The Irish tourism and hospitality industry have been “disproportionately hit” by COVID-19 restrictions between March 2020 and December 2021, having lost about €17 million per day according to the Irish Tourism Confederation (ITIC, 2021). The total losses in the tourism sector amounted to nearly €12.2 billion according to ITIC (ITIC, 2021). Tourism employment in Ireland was thus also severely impacted. For example, a report released in October 2020 noted that of the 260,000 tourism jobs across Ireland, “up to 180,000 of these jobs are either vulnerable or already lost” (Tourism Recovery Taskforce, 2020, p. 5). Thousands of skilled workers in Ireland’s tourism industry had to go onto the Pandemic Unemployment Payment (PUP) and subsequently left tourism to seek work in other sectors (Paul, 2022a). As different regions in Ireland depend on tourism to various degrees (see Figure 3 below), this will have impacted regions differently.

Figure 3: Proportion of jobs directly depending on the tourism sector per county/district. Based on employment estimates in Accommodation, Food, Arts, Entertainment and Recreation. Source: EY, Oxford Economics (2020). Map available at: https://www.ey.com/en_ie/covid-19/potential-impact-of-covid-19-on-irish-tourism

How COVID-19 has impacted Air Travel

The aviation industry was “one of the sectors of the Irish economy that was hardest hit by COVID-19” (Dublin Airport, 2021)[ii]. The numbers of people travelling was severely curtailed (see Figure 2) as the spread of COVID-19 in the initial wave was linked to international travel flows. This caused governments to implement restrictions on air travel in order to curb the spread of the virus. Thus, as COVID-19 began to spread in early 2020, governments across the world either explicitly closed their airspace[iii], blocked certain routes (e.g. the United States banning travel from 26 European countries (BBC News, 2020a)), or advised against non-essential travel, such as in the Irish government’s unprecedented advice which they implemented on 16th March 2020. In addition, to top-down advice from governments in spring 2020, airlines were cancelling specific routes. The government of Ireland required that people arriving into the Republic of Ireland from overseas quarantined for 14 days. Ireland also required passengers to fill out a passenger locator form showing where they will self-isolate. Thus, the pandemic had a significant impact on the number of passengers both entering and leaving Ireland.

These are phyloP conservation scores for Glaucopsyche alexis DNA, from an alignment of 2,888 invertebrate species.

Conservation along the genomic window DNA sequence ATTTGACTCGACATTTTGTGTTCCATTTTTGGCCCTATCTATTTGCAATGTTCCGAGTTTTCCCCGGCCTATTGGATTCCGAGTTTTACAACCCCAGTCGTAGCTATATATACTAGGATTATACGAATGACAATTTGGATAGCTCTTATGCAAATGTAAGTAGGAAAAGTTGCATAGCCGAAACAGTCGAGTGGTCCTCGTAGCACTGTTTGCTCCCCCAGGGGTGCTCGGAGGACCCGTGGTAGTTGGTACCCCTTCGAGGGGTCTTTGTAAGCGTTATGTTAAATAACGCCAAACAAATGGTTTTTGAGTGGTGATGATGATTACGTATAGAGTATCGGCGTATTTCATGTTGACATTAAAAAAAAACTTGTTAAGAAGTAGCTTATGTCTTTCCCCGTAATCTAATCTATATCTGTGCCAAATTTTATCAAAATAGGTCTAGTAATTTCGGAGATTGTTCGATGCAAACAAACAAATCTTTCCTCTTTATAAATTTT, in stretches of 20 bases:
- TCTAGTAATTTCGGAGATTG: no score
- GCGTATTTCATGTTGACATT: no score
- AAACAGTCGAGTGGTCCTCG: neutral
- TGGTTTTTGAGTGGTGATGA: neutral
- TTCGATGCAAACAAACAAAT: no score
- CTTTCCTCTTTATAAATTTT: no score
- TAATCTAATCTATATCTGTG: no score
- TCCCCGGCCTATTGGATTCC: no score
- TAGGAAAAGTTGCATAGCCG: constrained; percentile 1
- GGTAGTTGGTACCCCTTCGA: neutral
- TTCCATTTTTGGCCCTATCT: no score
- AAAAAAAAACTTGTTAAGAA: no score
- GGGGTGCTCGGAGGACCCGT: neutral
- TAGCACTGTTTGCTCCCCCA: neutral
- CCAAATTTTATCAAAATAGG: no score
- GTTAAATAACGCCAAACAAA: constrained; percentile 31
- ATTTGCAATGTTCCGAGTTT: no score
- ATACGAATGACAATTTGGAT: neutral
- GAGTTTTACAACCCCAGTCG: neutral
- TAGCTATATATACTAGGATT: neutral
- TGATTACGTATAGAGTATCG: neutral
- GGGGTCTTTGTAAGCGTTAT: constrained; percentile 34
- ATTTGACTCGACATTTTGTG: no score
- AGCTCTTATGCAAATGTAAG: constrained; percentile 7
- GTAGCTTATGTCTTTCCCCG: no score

“The less travel, the more we contain the virus” – Ursula von der Leyen, European Commission President, 16th March 2020[iv].

These travel restrictions meant that in the second quarter of 2020, 164,400 passengers travelled through the five main Irish airports, which was a decrease of 98.4% over the same period in 2019 (CSO, 2020b). Yet, despite the reduced numbers of travellers entering and leaving Ireland, by July 2020, there was still a large increase in the percentage of COVID-19 cases in Ireland that were traced to international travel (an increase from 2% of new cases to 17% of new cases) (BBC News, 2020b).

Figure 4: Passenger numbers handled by the main Irish airports in Quarter 2, 2018-2020

As a result of the restrictions that were imposed on flying, a significant number of experienced airport workers left the airline industry and aviation companies have struggled to replace these experienced staff members. Furthermore, in the summer of 2020, in an effort to avoid compulsory redundancies, the Dublin Airport Authority was advised that it needed to reduce staff numbers as a cost-cutting measure so introduced a Voluntary Severance Scheme[v].